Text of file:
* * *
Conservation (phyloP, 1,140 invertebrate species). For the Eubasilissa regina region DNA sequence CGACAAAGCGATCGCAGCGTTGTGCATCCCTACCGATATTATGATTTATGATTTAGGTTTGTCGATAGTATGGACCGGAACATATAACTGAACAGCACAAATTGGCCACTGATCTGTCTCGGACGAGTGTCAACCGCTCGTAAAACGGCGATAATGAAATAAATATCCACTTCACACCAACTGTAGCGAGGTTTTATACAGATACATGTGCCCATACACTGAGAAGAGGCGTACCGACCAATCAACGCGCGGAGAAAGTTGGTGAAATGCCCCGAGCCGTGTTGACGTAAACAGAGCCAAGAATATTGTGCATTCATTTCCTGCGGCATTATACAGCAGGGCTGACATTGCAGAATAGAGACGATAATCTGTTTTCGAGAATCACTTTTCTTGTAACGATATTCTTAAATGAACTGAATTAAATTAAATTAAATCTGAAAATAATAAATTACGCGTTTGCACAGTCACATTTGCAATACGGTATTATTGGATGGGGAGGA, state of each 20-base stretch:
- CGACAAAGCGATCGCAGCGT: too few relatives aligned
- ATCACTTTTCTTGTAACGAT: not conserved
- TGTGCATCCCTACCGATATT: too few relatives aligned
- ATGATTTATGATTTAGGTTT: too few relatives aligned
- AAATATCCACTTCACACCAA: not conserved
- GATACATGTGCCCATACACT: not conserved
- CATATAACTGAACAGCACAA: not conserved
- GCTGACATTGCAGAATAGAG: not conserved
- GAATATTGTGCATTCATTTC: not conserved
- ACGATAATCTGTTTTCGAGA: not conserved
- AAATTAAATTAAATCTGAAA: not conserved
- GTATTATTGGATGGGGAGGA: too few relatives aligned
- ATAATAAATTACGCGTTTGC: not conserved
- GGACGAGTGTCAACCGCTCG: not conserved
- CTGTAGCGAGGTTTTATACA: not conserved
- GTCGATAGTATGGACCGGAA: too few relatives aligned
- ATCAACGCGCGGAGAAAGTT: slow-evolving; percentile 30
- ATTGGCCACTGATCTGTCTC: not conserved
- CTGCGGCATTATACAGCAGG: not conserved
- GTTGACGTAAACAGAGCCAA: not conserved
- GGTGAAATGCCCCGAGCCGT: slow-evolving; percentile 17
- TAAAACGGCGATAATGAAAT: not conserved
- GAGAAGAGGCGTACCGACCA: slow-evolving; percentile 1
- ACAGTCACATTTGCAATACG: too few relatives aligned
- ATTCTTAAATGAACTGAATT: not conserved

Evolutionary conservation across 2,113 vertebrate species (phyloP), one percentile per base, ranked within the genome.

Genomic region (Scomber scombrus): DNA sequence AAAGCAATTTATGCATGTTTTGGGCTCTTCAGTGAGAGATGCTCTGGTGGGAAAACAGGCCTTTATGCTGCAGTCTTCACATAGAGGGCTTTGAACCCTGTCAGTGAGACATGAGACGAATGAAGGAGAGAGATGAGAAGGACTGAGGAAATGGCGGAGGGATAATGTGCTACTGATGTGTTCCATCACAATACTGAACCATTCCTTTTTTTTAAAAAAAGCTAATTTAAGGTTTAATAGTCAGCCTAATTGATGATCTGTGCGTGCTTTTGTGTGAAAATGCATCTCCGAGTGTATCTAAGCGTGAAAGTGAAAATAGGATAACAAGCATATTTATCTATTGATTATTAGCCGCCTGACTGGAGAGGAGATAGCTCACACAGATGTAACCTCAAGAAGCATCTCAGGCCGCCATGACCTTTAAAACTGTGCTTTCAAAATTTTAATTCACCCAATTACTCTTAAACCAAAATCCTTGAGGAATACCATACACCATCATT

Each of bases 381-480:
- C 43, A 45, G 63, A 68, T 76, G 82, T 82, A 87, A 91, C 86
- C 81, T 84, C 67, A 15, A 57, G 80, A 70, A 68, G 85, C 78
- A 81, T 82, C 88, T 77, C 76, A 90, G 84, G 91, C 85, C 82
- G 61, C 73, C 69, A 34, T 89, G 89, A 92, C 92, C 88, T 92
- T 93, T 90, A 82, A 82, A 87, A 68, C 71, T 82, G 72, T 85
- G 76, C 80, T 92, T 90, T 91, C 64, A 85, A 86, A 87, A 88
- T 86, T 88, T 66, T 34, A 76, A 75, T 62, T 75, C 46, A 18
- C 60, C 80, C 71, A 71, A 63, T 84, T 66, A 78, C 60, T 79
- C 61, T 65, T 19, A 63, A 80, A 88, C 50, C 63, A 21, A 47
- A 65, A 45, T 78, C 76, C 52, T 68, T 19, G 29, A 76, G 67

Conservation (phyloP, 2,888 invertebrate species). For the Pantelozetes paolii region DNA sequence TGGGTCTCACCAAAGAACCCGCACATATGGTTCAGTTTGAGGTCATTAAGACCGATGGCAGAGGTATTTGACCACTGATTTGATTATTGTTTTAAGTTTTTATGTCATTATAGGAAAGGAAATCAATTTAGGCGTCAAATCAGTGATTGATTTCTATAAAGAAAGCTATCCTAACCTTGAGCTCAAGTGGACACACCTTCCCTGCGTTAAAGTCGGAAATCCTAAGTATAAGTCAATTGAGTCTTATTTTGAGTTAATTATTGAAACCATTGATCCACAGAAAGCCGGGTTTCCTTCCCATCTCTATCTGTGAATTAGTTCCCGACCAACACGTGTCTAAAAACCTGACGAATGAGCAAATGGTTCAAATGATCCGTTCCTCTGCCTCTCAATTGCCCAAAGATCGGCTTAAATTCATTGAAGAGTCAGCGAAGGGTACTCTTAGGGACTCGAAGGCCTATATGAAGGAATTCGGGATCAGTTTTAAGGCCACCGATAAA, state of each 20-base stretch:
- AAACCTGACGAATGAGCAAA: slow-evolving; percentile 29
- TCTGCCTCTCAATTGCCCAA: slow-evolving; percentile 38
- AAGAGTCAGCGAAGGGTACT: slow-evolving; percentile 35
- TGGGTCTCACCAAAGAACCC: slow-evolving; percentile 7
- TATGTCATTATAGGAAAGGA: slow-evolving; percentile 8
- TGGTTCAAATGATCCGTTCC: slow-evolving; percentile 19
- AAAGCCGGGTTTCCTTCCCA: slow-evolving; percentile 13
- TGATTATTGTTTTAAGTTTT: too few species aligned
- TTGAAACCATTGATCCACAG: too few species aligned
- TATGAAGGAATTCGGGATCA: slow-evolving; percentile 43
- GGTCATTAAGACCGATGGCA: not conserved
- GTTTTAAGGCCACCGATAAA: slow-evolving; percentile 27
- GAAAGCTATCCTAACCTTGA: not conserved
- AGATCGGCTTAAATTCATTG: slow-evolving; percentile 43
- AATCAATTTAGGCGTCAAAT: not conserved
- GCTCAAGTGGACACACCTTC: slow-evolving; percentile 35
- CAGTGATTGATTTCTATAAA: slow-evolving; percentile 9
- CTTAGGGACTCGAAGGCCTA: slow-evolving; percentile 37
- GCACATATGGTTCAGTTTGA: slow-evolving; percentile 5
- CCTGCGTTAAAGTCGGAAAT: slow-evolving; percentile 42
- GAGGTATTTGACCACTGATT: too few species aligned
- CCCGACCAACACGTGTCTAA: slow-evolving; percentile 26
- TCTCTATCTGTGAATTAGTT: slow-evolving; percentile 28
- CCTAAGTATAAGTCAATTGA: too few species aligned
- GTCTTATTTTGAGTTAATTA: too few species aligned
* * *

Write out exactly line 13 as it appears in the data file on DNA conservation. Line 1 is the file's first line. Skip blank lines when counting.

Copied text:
- GTATTATTGGATGGGGAGGA: too few relatives aligned